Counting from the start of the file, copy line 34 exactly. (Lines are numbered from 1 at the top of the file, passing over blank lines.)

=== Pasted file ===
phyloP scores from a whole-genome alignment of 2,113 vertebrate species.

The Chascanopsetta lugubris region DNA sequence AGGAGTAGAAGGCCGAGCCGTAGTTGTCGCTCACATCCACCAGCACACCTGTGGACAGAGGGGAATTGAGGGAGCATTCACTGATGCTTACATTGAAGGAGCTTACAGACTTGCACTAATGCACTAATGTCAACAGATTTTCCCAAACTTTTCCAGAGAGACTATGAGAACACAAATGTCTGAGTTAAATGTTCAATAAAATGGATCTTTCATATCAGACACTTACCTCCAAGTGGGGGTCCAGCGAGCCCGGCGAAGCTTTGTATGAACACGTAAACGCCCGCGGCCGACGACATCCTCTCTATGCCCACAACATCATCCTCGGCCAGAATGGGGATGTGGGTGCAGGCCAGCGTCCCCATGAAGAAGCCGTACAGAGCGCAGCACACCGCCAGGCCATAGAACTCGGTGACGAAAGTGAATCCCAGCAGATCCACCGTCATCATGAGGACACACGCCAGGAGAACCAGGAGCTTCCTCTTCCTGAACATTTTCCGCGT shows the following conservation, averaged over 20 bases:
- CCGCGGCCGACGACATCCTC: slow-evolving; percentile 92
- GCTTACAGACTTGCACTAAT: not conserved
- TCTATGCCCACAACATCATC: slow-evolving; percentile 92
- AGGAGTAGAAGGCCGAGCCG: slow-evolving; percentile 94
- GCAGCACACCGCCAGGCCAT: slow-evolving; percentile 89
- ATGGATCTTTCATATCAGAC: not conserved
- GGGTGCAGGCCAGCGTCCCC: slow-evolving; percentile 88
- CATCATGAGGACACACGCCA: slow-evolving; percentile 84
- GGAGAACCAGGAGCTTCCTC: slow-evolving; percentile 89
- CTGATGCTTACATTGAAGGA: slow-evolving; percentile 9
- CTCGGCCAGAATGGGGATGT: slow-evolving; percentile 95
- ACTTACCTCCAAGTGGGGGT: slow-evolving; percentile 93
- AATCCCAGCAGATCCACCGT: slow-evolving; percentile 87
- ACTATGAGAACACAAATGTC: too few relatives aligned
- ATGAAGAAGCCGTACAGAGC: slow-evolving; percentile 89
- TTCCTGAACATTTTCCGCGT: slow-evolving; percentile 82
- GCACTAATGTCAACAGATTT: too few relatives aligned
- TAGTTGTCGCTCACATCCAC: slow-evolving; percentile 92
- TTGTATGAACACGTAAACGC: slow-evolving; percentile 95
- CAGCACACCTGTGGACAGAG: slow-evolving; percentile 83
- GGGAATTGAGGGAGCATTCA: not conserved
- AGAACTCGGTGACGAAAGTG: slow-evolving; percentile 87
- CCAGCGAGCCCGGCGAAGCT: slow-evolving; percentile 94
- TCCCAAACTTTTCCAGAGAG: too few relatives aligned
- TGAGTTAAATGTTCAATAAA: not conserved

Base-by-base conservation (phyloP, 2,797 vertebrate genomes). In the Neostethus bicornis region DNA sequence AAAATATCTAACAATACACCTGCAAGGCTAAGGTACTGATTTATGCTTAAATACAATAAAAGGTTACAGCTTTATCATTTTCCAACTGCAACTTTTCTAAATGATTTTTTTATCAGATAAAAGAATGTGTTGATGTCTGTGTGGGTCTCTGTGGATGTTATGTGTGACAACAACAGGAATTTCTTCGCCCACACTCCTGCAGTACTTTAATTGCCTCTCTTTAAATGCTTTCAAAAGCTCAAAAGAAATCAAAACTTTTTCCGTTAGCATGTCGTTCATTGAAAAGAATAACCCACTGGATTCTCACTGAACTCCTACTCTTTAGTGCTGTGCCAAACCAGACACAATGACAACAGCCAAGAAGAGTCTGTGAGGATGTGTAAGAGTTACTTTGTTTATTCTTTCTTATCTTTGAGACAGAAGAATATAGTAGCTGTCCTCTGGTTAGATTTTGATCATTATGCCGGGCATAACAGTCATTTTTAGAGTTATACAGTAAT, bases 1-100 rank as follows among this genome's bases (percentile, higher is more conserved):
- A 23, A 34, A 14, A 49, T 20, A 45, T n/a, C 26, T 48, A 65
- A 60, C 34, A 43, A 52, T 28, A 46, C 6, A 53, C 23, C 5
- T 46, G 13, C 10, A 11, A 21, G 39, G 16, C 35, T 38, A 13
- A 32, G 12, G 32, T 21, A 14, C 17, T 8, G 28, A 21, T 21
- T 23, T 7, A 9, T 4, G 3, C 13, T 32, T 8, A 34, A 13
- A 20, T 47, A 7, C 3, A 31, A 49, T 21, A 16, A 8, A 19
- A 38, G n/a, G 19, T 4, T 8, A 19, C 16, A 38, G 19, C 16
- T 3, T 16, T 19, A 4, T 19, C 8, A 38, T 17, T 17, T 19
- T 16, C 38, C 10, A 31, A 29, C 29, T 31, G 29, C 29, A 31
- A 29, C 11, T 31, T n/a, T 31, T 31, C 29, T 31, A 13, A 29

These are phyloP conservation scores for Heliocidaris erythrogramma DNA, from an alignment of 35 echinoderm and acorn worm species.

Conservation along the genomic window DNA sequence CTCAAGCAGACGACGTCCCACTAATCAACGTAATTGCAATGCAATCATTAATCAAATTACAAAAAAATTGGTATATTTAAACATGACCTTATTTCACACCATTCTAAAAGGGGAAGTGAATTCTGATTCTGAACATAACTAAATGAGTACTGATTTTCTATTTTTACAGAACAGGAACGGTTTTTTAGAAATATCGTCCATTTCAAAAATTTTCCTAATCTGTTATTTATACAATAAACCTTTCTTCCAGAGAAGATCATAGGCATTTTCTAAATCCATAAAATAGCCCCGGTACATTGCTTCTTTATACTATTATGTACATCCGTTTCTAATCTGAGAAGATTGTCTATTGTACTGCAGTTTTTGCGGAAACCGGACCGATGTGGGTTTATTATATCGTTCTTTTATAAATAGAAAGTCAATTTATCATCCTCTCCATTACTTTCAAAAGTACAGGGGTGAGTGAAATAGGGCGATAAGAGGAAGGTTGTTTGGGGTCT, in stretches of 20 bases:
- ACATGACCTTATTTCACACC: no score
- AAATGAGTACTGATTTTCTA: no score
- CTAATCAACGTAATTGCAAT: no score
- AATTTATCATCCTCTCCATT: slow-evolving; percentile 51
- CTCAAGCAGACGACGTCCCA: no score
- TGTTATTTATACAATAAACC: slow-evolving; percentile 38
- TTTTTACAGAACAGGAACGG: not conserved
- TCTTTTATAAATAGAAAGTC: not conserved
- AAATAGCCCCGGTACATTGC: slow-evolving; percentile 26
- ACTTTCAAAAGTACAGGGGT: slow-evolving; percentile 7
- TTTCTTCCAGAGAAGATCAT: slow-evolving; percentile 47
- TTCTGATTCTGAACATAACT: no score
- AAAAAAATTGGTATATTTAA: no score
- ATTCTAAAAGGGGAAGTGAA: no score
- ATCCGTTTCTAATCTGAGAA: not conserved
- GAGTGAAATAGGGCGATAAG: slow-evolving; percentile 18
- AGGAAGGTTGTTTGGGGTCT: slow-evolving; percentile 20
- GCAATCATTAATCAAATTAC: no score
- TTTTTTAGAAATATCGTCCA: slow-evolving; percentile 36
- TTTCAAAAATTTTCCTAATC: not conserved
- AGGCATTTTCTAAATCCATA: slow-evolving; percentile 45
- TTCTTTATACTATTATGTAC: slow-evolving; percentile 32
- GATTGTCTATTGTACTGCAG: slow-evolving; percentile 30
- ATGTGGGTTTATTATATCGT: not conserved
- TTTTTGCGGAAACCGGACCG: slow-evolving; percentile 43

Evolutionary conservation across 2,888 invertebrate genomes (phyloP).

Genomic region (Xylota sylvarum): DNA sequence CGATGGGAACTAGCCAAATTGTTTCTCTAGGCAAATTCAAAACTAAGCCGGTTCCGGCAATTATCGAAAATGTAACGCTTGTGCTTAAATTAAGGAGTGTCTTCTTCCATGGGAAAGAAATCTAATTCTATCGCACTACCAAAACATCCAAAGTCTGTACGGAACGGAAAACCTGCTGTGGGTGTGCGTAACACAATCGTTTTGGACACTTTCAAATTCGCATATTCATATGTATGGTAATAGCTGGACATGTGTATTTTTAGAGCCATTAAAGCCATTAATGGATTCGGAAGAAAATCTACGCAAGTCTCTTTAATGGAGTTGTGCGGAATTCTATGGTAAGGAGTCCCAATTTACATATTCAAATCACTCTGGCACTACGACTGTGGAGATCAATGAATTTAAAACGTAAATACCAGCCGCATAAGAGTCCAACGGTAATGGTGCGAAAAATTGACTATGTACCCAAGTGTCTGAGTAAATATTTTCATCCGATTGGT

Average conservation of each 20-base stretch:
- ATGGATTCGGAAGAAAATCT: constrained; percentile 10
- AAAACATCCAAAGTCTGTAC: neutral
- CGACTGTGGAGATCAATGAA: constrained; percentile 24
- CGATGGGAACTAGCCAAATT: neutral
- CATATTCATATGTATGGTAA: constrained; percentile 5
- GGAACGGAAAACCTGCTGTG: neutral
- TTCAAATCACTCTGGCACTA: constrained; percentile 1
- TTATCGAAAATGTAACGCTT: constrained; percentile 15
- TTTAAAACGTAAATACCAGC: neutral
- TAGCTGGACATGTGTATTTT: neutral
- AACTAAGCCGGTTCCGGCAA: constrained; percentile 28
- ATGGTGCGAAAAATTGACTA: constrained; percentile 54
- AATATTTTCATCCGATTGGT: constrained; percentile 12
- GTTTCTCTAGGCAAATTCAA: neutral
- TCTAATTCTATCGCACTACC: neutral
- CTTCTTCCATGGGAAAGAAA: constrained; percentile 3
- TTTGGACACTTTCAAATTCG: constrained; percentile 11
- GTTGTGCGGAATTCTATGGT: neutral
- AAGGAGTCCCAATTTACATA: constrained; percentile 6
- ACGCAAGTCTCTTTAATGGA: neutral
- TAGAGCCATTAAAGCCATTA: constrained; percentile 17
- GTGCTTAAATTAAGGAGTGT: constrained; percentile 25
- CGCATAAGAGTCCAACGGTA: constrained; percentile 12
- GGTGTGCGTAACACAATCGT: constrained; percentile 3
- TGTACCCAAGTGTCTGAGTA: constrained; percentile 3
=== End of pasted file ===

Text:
- A 20, T 47, A 7, C 3, A 31, A 49, T 21, A 16, A 8, A 19